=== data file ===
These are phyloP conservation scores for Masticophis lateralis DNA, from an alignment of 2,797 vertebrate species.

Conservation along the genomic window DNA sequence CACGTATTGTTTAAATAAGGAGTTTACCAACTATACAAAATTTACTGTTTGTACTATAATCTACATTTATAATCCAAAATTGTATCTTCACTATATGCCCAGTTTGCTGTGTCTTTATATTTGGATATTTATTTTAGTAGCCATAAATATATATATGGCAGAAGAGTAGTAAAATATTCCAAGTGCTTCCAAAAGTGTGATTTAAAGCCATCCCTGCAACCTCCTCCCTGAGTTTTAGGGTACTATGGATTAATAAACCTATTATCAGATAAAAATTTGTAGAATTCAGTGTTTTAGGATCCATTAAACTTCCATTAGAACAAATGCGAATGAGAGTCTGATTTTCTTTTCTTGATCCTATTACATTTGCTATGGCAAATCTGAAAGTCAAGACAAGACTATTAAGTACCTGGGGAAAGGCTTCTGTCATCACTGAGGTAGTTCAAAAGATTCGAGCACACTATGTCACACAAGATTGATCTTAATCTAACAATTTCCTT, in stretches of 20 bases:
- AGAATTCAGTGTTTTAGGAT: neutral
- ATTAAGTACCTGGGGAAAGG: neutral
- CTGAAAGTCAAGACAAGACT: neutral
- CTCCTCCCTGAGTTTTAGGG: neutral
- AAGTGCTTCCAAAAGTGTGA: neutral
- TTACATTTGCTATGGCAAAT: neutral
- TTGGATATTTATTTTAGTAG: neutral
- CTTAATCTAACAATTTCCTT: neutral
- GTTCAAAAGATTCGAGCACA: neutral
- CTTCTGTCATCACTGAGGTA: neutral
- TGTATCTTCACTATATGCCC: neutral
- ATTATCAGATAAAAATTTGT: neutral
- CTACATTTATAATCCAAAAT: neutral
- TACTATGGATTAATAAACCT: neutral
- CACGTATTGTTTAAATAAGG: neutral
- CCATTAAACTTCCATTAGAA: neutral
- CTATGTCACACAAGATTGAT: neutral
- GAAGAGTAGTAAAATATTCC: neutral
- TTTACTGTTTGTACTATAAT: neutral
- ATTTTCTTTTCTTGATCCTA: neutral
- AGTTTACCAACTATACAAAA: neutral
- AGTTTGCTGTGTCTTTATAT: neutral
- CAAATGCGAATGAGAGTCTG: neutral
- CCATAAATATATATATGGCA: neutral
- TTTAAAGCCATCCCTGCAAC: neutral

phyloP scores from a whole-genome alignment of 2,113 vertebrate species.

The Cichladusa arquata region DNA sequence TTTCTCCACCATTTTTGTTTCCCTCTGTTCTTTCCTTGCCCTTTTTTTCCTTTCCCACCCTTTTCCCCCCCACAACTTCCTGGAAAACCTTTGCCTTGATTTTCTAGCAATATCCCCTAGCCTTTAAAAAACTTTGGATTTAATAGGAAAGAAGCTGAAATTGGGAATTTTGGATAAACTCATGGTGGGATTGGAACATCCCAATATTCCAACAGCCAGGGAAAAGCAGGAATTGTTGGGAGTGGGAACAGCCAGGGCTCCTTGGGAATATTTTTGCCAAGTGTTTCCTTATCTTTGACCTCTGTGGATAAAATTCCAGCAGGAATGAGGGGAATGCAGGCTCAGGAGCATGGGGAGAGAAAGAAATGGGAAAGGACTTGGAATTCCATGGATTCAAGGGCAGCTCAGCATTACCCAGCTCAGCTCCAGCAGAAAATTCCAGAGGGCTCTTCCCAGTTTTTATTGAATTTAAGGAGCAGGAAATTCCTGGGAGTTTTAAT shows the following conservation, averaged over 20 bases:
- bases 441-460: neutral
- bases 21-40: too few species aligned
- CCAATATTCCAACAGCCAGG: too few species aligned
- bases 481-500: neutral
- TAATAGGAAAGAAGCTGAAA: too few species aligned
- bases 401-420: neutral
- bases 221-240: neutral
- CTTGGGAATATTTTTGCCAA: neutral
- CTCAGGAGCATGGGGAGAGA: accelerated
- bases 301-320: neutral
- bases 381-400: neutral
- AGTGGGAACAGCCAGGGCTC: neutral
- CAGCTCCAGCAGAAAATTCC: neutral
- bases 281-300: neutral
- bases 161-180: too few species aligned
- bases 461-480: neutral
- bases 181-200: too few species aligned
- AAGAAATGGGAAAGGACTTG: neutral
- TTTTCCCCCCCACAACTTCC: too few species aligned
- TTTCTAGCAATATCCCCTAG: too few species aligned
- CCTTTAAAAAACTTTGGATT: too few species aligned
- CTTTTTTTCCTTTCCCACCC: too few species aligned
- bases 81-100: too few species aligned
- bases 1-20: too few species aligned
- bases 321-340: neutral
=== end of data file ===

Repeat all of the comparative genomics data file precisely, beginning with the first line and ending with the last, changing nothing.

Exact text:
These are phyloP conservation scores for Masticophis lateralis DNA, from an alignment of 2,797 vertebrate species.

Conservation along the genomic window DNA sequence CACGTATTGTTTAAATAAGGAGTTTACCAACTATACAAAATTTACTGTTTGTACTATAATCTACATTTATAATCCAAAATTGTATCTTCACTATATGCCCAGTTTGCTGTGTCTTTATATTTGGATATTTATTTTAGTAGCCATAAATATATATATGGCAGAAGAGTAGTAAAATATTCCAAGTGCTTCCAAAAGTGTGATTTAAAGCCATCCCTGCAACCTCCTCCCTGAGTTTTAGGGTACTATGGATTAATAAACCTATTATCAGATAAAAATTTGTAGAATTCAGTGTTTTAGGATCCATTAAACTTCCATTAGAACAAATGCGAATGAGAGTCTGATTTTCTTTTCTTGATCCTATTACATTTGCTATGGCAAATCTGAAAGTCAAGACAAGACTATTAAGTACCTGGGGAAAGGCTTCTGTCATCACTGAGGTAGTTCAAAAGATTCGAGCACACTATGTCACACAAGATTGATCTTAATCTAACAATTTCCTT, in stretches of 20 bases:
- AGAATTCAGTGTTTTAGGAT: neutral
- ATTAAGTACCTGGGGAAAGG: neutral
- CTGAAAGTCAAGACAAGACT: neutral
- CTCCTCCCTGAGTTTTAGGG: neutral
- AAGTGCTTCCAAAAGTGTGA: neutral
- TTACATTTGCTATGGCAAAT: neutral
- TTGGATATTTATTTTAGTAG: neutral
- CTTAATCTAACAATTTCCTT: neutral
- GTTCAAAAGATTCGAGCACA: neutral
- CTTCTGTCATCACTGAGGTA: neutral
- TGTATCTTCACTATATGCCC: neutral
- ATTATCAGATAAAAATTTGT: neutral
- CTACATTTATAATCCAAAAT: neutral
- TACTATGGATTAATAAACCT: neutral
- CACGTATTGTTTAAATAAGG: neutral
- CCATTAAACTTCCATTAGAA: neutral
- CTATGTCACACAAGATTGAT: neutral
- GAAGAGTAGTAAAATATTCC: neutral
- TTTACTGTTTGTACTATAAT: neutral
- ATTTTCTTTTCTTGATCCTA: neutral
- AGTTTACCAACTATACAAAA: neutral
- AGTTTGCTGTGTCTTTATAT: neutral
- CAAATGCGAATGAGAGTCTG: neutral
- CCATAAATATATATATGGCA: neutral
- TTTAAAGCCATCCCTGCAAC: neutral

phyloP scores from a whole-genome alignment of 2,113 vertebrate species.

The Cichladusa arquata region DNA sequence TTTCTCCACCATTTTTGTTTCCCTCTGTTCTTTCCTTGCCCTTTTTTTCCTTTCCCACCCTTTTCCCCCCCACAACTTCCTGGAAAACCTTTGCCTTGATTTTCTAGCAATATCCCCTAGCCTTTAAAAAACTTTGGATTTAATAGGAAAGAAGCTGAAATTGGGAATTTTGGATAAACTCATGGTGGGATTGGAACATCCCAATATTCCAACAGCCAGGGAAAAGCAGGAATTGTTGGGAGTGGGAACAGCCAGGGCTCCTTGGGAATATTTTTGCCAAGTGTTTCCTTATCTTTGACCTCTGTGGATAAAATTCCAGCAGGAATGAGGGGAATGCAGGCTCAGGAGCATGGGGAGAGAAAGAAATGGGAAAGGACTTGGAATTCCATGGATTCAAGGGCAGCTCAGCATTACCCAGCTCAGCTCCAGCAGAAAATTCCAGAGGGCTCTTCCCAGTTTTTATTGAATTTAAGGAGCAGGAAATTCCTGGGAGTTTTAAT shows the following conservation, averaged over 20 bases:
- bases 441-460: neutral
- bases 21-40: too few species aligned
- CCAATATTCCAACAGCCAGG: too few species aligned
- bases 481-500: neutral
- TAATAGGAAAGAAGCTGAAA: too few species aligned
- bases 401-420: neutral
- bases 221-240: neutral
- CTTGGGAATATTTTTGCCAA: neutral
- CTCAGGAGCATGGGGAGAGA: accelerated
- bases 301-320: neutral
- bases 381-400: neutral
- AGTGGGAACAGCCAGGGCTC: neutral
- CAGCTCCAGCAGAAAATTCC: neutral
- bases 281-300: neutral
- bases 161-180: too few species aligned
- bases 461-480: neutral
- bases 181-200: too few species aligned
- AAGAAATGGGAAAGGACTTG: neutral
- TTTTCCCCCCCACAACTTCC: too few species aligned
- TTTCTAGCAATATCCCCTAG: too few species aligned
- CCTTTAAAAAACTTTGGATT: too few species aligned
- CTTTTTTTCCTTTCCCACCC: too few species aligned
- bases 81-100: too few species aligned
- bases 1-20: too few species aligned
- bases 321-340: neutral